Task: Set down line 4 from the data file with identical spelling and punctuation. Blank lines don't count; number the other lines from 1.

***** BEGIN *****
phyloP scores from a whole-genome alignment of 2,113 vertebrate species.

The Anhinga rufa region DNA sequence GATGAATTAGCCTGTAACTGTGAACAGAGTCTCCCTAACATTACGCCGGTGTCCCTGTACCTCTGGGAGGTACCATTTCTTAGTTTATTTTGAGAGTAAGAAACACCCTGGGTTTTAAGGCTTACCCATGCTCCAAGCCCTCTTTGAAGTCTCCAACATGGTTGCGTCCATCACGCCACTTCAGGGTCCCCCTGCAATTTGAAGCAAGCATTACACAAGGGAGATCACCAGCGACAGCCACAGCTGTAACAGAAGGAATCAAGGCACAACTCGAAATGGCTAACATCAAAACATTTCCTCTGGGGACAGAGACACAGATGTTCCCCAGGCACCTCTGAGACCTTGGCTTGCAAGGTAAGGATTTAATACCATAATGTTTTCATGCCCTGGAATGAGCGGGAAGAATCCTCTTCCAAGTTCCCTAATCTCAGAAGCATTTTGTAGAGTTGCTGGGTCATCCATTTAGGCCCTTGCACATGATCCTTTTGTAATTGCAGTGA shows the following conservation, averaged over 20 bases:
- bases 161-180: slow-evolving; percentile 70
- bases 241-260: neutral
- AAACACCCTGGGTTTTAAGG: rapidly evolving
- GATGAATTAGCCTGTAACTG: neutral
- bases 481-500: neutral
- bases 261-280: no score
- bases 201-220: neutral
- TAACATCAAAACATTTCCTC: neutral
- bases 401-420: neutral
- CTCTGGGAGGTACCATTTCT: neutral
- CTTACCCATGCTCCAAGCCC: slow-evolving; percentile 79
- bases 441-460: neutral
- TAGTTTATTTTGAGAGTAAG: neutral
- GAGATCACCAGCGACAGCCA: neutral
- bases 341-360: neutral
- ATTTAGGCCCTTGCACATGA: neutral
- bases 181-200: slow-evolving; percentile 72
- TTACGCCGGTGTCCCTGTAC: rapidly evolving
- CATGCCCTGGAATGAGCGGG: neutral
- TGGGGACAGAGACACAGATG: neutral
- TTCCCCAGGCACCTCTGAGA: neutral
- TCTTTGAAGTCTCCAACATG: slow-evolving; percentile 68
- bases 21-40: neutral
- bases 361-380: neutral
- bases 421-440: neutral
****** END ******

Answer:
- bases 241-260: neutral